Following Friday reports from La Presse and the Journal de Montréal that hackers had successfully accessed the QR code proof of vaccination of some elected leaders, including, according to the reports, those of Premier François Legault and Montreal Mayor Valérie Plante, Quebec's Ministry of Health (MSSS) put out a strongly-worded statement announcing that "formal complaints" have been made to police.
Health Minister Christian Dubé, whose QR code was also reportedly hacked, insisted on Twitter that the QR codes are secure.
Comme mentionné par @TresorQc @ericcaire, le code QR est sécuritaire. Le code QR et les renseignements personnels q… https://t.co/w7yL6kv6v5
"The QR code and the personal information it contains cannot be used without the consent of the individuals," Dubé wrote. "Violators are subject to civil/criminal prosecution." The ministry said authorities will investigate whether criminal charges should be laid after the hacking incident.
The MSSS further stated that the point of introducing the vaccine passport system, including the app VaxiCode, ahead of its September 1 launch was to identify "necessary adjustments."
"If improvements need to be made, they will be made," it wrote, also reiterating that the only information "contained in the QR code is the name, date of birth and list of vaccinations received" — information, the ministry said, the public already knows about for "well-known people" like the leaders whose codes were hacked.
Un amateurisme gênant et inquiétant.
Des gens ont trouvé une faille dans le système informatique du gouvernement et… https://t.co/AD1JCMM19G
— Gabriel Nadeau-Dubois (@Gabriel Nadeau-Dubois)
On Twitter, Québec Solidaire spokesperson Gabriel Nadeau-Dubois, whose QR code was also among those reportedly hacked, called the incident an "embarrassing and worrying amateurism" on the part of the government.
A collective of coffee shops and community organizers is inviting all cyclists to join them for a Montreal bike protest to celebrate the milestone of over one million cyclists on the Réseau Express Vélo (REV). The group is also calling on the city to keep the controversial REV paths on rue Bellechasse and expand the network even further.
"We are celebrating hundreds of lives protected, thousands of healthier people, tons of GHGs avoided, all those happy school children and all the happiness we have had in the last year!" event organizer Jacques Nacouzi exclaimed in a statement shared with MTL Blog.
Cyclists are asked to meet up at Carré Saint-Louis in the Plateau at 11 a.m. on the morning of Saturday, October 23.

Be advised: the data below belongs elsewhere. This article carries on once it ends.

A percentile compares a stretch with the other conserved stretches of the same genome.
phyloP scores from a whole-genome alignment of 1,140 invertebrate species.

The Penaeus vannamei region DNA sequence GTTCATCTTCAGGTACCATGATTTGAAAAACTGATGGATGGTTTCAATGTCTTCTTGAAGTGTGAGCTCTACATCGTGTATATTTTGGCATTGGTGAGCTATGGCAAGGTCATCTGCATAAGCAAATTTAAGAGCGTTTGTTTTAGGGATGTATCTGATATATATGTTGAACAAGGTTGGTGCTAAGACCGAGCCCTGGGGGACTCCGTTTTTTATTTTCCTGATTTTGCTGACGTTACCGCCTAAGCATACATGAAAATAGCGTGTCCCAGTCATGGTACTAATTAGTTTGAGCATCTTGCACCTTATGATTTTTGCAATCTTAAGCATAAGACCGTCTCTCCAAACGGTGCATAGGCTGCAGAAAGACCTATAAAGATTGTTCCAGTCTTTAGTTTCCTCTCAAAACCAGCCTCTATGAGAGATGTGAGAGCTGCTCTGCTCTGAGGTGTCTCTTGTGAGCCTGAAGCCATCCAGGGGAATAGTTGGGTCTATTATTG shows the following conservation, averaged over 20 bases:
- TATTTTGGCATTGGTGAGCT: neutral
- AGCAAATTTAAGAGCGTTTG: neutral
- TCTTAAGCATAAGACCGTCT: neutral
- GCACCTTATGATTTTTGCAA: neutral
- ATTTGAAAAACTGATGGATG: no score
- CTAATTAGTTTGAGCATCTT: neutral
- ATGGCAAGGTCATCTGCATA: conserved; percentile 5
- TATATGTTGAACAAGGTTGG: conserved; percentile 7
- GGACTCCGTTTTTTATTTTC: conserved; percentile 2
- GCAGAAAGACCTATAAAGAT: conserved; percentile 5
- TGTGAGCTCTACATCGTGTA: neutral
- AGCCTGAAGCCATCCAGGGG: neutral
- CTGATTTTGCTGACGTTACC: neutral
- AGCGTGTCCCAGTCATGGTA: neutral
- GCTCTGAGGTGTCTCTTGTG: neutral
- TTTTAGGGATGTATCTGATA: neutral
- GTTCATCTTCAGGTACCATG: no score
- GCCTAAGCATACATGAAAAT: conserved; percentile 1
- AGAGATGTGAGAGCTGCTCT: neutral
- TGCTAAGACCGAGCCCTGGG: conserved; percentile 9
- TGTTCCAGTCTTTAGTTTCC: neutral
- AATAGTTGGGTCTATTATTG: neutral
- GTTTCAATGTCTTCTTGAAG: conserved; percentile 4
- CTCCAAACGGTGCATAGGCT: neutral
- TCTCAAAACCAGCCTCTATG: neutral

From there, the protest will move north along the REV Saint-Denis before hitting the REV Bellechasse moving east. The protest will end when the group circles back to rue Saint-Denis.
With a mayoral election in Montreal just around the corner, cycling advocates are concerned about the REV Bellechasse.
The project has been criticized by Ensemble Montréal with Denis Coderre pledging to remove part of the bike path on Bellechasse to add more parking spots if he's elected.
The REV is a key accomplishment of Mayor Valérie Plante's administration.
This article’s cover image was used for illustrative purposes only.
Valérie Plante has big plans for downtown Montreal if she's reelected mayor and has outlined her party's ideas for the city's economic and social recovery after the pandemic.
From free parking to planting hundreds of thousands of trees, here's what her vision for the future of downtown Montreal looks like.
Her plan, self-described as "ambitious," aims to boost what she already says has been the "best economic recovery" in Canada post-pandemic.
But while the economic aspect of downtown is looking positive, "there is still work to be done to enhance our downtown area and make it more attractive to workers, businesses, tourists, and Montrealers from all over the island," according to her party.
If reelected mayor, Plante promises to:
"support the Palais des Congrès expansion project, and consequently the covering of a part of the Ville-Marie highway;"
"offer free parking downtown on evenings and weekends in December to support our merchants during the holiday season;"
"[accelerate] construction sites and [limit] potential nuisances;"
"support the redevelopment of large offices into adequate spaces to accommodate [small and medium enterprises] and start-ups;"
make "a $1 billion investment by 2030 to develop beautiful, large public plazas in downtown, redevelop key commercial arteries and create vibrant living environments;"
"green" downtown by planting 500,000 trees in four years;
and "facilitate the transformation of vacant office space into housing."
The Montreal municipal election is on November 6 and 7.*